Near miss at Fukushima is a warning for U.S

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Science  27 May 2016:
Vol. 352, Issue 6289, pp. 1039-1040
DOI: 10.1126/science.352.6289.1039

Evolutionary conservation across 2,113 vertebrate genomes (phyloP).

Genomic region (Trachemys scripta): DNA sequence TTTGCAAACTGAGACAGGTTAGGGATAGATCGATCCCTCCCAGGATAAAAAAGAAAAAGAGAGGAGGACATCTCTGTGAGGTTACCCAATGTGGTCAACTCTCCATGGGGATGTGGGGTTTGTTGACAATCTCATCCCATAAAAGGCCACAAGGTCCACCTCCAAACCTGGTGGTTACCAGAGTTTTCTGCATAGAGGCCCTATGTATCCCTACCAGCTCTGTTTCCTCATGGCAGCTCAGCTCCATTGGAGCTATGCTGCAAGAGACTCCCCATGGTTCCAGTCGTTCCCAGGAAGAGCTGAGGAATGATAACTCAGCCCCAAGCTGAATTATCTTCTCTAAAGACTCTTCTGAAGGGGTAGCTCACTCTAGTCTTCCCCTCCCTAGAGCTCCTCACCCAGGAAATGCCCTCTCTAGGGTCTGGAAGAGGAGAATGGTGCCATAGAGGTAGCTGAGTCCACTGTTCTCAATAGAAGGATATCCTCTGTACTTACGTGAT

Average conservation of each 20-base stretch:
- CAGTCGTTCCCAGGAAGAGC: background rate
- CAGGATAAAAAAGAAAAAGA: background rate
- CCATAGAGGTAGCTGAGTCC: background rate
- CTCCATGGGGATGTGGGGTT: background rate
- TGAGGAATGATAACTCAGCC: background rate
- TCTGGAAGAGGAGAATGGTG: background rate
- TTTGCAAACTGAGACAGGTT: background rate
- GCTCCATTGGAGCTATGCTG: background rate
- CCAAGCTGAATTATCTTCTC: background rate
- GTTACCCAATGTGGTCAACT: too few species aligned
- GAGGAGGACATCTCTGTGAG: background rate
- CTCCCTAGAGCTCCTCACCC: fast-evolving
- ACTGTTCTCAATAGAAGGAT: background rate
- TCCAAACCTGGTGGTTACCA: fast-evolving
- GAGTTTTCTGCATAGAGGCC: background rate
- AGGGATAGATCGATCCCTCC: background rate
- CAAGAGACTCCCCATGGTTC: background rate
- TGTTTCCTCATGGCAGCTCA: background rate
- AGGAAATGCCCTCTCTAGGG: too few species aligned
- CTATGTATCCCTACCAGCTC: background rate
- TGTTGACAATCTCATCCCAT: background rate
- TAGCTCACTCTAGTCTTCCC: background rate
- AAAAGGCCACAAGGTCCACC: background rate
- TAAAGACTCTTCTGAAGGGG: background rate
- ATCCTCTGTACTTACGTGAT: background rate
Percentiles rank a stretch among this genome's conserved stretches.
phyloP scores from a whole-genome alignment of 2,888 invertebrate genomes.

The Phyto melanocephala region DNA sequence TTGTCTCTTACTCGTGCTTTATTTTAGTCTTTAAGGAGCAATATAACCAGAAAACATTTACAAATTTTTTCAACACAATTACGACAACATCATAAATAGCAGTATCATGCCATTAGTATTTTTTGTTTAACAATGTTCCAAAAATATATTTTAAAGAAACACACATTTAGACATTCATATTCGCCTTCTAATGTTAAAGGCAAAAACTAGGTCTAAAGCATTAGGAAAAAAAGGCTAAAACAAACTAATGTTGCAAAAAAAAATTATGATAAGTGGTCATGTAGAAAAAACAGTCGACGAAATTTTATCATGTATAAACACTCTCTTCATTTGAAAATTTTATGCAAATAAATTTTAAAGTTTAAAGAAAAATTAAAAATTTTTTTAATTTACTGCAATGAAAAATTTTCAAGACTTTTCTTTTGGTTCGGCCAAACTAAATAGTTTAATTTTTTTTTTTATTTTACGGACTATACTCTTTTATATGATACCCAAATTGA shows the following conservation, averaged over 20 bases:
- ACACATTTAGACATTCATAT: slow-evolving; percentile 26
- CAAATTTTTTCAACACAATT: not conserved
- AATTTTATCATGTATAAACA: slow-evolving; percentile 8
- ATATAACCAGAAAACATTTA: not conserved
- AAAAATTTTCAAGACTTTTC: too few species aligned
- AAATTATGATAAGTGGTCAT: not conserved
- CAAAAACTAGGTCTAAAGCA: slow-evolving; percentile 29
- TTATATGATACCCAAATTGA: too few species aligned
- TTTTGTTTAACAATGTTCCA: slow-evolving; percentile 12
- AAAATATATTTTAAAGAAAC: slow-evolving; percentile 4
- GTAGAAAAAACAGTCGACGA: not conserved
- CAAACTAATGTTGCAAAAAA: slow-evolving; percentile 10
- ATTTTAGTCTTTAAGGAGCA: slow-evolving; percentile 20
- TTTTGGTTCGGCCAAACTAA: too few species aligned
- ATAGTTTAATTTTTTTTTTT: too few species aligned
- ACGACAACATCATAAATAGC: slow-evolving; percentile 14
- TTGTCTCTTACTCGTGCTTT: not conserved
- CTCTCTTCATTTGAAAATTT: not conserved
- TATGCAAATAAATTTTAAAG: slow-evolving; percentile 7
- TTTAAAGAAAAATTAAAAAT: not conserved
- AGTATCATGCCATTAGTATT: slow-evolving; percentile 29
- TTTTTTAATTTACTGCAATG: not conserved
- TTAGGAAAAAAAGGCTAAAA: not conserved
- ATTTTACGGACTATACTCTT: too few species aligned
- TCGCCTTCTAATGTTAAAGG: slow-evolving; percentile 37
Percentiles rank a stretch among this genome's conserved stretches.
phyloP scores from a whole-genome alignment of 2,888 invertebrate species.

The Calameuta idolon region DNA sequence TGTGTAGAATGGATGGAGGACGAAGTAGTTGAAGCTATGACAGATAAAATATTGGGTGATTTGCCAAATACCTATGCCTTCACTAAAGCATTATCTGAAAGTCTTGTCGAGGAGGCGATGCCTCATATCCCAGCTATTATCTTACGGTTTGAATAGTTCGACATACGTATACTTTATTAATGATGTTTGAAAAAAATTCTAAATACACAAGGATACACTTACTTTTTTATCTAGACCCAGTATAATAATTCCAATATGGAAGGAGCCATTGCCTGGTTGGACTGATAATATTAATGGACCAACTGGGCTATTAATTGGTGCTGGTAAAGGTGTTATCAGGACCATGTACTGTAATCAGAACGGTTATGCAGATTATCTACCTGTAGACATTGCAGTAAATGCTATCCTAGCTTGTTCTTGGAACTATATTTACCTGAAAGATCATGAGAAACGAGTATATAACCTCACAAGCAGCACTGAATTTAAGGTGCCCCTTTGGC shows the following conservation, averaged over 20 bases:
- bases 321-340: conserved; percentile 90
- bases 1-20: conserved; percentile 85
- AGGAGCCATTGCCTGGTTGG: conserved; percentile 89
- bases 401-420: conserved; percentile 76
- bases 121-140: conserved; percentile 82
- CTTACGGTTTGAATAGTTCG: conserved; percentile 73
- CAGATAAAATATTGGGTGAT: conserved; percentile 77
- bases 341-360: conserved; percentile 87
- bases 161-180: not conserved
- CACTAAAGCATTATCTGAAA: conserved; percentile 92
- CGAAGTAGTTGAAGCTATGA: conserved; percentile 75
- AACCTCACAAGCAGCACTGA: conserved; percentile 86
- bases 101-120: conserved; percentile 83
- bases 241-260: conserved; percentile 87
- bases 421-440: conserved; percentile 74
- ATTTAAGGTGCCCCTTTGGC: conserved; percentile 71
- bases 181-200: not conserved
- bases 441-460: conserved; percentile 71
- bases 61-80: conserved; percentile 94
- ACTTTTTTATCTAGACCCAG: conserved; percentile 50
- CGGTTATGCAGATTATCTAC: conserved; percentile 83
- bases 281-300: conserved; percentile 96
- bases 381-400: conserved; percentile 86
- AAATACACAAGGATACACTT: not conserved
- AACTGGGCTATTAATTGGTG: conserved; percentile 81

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Japan's chief cabinet secretary called it “the devil's scenario.” Two weeks after the 11 March 2011 earthquake and tsunami devastated the Fukushima Daiichi Nuclear Power Plant, causing three nuclear reactors to melt down and release radioactive plumes, officials were bracing for even worse. They feared that spent fuel stored in pools in the reactor halls would catch fire and might send radioactive smoke across a much wider swath of eastern Japan, including Tokyo. Thanks to a lucky break detailed in a report released last week by the U.S. National Academies of Science, Engineering, and Medicine, Japan dodged that bullet. But the report warns that spent fuel accumulating at U.S. nuclear plants is also vulnerable. Unpublished modeling presents chilling scenarios for a hypothetical spent fuel fire at the Peach Bottom nuclear power plant in southeastern Pennsylvania.